Humans have inhabited present-day Kazakhstan since the earliest Stone Age, generally pursuing the nomadic pastoralism for which the region's climate and terrain are best suited.[curtis 1] Prehistoric Bronze Age cultures that extended onto Kazakh territory include the Srubna culture, the Afanasevo culture and the Andronovo culture. Between 500 BC and 500 AD, Kazakhstan was home to the early nomadic warrior cultures: the Saka and the Huns.

A cataphract-style parade armor of a Saka royal from the Issyk kurgan.

1st century to 8th century

According to Turkic tribal confederation. The Dulo clan's first proto-Turkic Empire spread its influence as far south as the sub-continent under the Kitolo and as far west as Central Europe under Attila's Dulo.

Wresting control of Turkmenistan from the Sasanian Empire in the 5th century AD, Malkar's "Dulo" Confederation of Ten Tribes caused a migration of Khurasanis into Dagestan as the Caucasian Avars. As a result of this backfire, the Sabirs settled there were forced to attack the Alan strongholds of the Dulo Ten Tribe Confederation in the Kuban steppe. To strengthen their position, Malkar's Confederation of Ten Tribes now under the leadership of Ernakh entered into an alliance with Byzantium at Phanagoria in the 460s AD. In the 550s AD, the Caucasian Avars pushed further conquering Phanagoria and forcing Sarosios of the Alans to petition Byzantium for land.

Within a few years, the Dulo "Ten Tribe" Confederation in Atyrau Province allied themselves to the Ashinas forming the Western part of the Gokturk Empire and were able to snatch Phanagoria back from the Avars renaming the Sabirs as Khazars under the rule of Kaghan Kazarig. By exposing the Avars' close ties to Persia, once again the Ten Tribes of the Dulo clan entered into alliance with Byzantium. The earliest well-documented state in the region was the Turkic Kaganate, or Gokturk, Köktürk state, established by the Ashina clan, which came into existence in the 6th century AD. However, the Dulo clans Ten Tribes soon seceded from the Gokturks to become the Western Turkic Kaghanate which thrived until 630s AD when they became the Khazars.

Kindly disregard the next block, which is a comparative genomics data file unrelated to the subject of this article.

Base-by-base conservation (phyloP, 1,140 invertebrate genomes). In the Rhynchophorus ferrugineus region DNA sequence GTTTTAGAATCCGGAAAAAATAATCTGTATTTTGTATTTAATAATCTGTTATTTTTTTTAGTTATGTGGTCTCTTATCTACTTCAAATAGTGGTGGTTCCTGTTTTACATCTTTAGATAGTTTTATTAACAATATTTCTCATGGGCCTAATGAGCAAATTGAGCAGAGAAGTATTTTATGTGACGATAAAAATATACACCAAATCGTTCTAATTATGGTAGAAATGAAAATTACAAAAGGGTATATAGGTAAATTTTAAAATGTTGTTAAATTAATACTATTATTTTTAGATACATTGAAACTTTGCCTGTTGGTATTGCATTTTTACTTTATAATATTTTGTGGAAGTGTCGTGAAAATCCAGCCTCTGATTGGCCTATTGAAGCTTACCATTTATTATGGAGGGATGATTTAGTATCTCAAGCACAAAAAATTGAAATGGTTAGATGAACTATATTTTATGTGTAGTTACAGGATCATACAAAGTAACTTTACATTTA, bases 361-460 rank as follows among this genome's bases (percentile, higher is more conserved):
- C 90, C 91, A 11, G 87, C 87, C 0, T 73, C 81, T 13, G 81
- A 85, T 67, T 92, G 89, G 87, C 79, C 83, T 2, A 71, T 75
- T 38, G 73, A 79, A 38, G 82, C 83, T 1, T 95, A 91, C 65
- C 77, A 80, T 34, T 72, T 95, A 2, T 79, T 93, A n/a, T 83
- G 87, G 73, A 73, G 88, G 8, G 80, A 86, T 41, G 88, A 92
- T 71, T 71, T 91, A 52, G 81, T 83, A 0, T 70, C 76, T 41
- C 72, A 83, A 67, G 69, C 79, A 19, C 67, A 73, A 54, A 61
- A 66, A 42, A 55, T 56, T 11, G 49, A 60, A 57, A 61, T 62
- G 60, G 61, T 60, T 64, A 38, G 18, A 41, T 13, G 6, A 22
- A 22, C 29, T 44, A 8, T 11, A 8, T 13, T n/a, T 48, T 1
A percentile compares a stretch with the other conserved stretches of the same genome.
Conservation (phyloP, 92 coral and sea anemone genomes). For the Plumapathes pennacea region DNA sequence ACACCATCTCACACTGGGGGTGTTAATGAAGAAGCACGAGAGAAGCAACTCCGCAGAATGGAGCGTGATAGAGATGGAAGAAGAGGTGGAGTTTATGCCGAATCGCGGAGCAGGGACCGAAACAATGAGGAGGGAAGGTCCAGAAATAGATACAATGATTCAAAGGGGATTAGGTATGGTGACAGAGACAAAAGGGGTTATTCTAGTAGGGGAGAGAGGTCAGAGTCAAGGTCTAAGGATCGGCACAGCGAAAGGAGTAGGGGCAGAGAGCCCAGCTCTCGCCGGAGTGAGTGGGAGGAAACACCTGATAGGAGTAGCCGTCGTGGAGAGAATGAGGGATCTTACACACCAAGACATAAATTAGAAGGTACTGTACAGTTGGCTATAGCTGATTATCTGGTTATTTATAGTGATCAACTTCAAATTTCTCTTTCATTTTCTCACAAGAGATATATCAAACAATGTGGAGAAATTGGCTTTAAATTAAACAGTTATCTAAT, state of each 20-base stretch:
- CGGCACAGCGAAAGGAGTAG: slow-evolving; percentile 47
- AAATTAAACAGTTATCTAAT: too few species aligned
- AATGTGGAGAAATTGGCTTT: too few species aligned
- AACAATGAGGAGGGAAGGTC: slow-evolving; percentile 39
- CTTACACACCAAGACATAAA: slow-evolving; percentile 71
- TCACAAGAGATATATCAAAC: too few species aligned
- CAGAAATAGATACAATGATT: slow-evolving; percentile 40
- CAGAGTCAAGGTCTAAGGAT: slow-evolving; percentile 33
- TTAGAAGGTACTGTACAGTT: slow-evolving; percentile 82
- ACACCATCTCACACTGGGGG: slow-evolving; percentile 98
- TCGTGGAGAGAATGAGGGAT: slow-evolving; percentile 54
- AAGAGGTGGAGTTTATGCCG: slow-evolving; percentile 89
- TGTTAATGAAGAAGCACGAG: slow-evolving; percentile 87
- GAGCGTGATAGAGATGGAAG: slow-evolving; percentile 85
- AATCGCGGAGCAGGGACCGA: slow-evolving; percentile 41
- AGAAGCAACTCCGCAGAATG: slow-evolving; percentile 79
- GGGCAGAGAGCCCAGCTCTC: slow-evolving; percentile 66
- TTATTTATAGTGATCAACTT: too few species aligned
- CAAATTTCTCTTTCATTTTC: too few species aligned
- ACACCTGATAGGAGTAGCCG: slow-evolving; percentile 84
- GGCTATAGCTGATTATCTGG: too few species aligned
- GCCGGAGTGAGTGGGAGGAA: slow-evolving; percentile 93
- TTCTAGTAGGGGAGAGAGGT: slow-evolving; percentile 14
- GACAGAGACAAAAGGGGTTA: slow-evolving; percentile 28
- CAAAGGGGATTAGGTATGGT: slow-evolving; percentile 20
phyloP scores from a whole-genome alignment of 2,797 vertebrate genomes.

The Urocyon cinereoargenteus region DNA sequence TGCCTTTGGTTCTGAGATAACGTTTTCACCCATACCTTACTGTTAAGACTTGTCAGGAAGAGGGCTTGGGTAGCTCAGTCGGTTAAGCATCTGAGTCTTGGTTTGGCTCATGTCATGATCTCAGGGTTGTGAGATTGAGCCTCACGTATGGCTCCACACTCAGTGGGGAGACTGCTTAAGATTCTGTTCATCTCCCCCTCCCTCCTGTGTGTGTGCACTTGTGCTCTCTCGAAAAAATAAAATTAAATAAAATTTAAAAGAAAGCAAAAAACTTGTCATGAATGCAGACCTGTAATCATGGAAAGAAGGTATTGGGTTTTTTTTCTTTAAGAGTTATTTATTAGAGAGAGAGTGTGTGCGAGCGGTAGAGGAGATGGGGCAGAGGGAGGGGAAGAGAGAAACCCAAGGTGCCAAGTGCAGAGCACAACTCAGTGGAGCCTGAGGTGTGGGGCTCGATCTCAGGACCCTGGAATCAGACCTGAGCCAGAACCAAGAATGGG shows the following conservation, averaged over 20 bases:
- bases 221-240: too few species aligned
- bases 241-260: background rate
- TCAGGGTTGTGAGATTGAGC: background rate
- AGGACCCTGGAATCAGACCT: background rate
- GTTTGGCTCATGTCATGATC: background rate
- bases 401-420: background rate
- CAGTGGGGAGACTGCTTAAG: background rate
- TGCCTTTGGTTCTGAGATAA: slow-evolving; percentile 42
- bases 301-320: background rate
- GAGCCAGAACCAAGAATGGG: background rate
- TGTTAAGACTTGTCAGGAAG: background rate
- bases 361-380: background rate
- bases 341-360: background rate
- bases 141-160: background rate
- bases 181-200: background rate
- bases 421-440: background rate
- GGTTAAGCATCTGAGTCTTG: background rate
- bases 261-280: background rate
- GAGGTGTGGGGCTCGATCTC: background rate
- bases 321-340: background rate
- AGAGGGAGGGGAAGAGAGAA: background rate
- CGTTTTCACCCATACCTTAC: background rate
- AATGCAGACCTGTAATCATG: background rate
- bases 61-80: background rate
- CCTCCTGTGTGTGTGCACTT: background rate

Dulo Kaghan Kubrat was appointed to establish the short-lived state of Old Great Bolgary. It disintegrated upon his death, with the majority migrating west where they carried out the first Hungarian conquest in 677 under Kotrag who also settled Batbayan's Bulgars in the northern Volga region to establish Bolgary, while his Balkars settled down with the Circassians north of the Caucasus. The Kara-Khazars in the Atyrau Province eventually sided with the Oghuz and revolted against the Aq-Khazar state to establish the Yabghu Oghuz State of the Kara dynasty which produced the southern Seljuks. The Kara tatars thrived until their dynasty was taken over by Temujin.

8th century to 15th century

The Qarluqs, a confederation of Turkic tribes, established a state in what is now eastern Kazakhstan in 766. In the 8th and 9th centuries, portions of southern Kazakhstan were conquered by Arabs, who introduced Islam. The Oghuz Turks controlled western Kazakhstan from the 9th through the 11th centuries; the Kimak and Kipchak peoples, also of Turkic origin, controlled the east at roughly the same time. In turn the Cumans controlled western Kazakhstan roughly from the 12th century until the 1220s. The large central desert of Kazakhstan is still called Dashti-Kipchak, or the Kipchak Steppe.[curtis 1] The capital (Astana) was home of a lot of Huns and Saka.

In the 9th century, the Qarluq confederation formed the Qarakhanid state, which then conquered Transoxiana, the area north and east of the Oxus River (the present-day Amu Darya). Beginning in the early 11th century, the Qarakhanids fought constantly among themselves and with the Seljuk Turks to the south. The Qarakhanids, who had converted to Islam, were conquered in the 1130s by the Kara-Khitan, a Mongolic people who moved west from Northern China. In the mid-12th century, an independent state of Khorazm along the Oxus River broke away from the weakening Karakitai, but the bulk of the Kara-Khitan lasted until the Mongol invasion of Genghis Khan in 1219–1221.[curtis 1]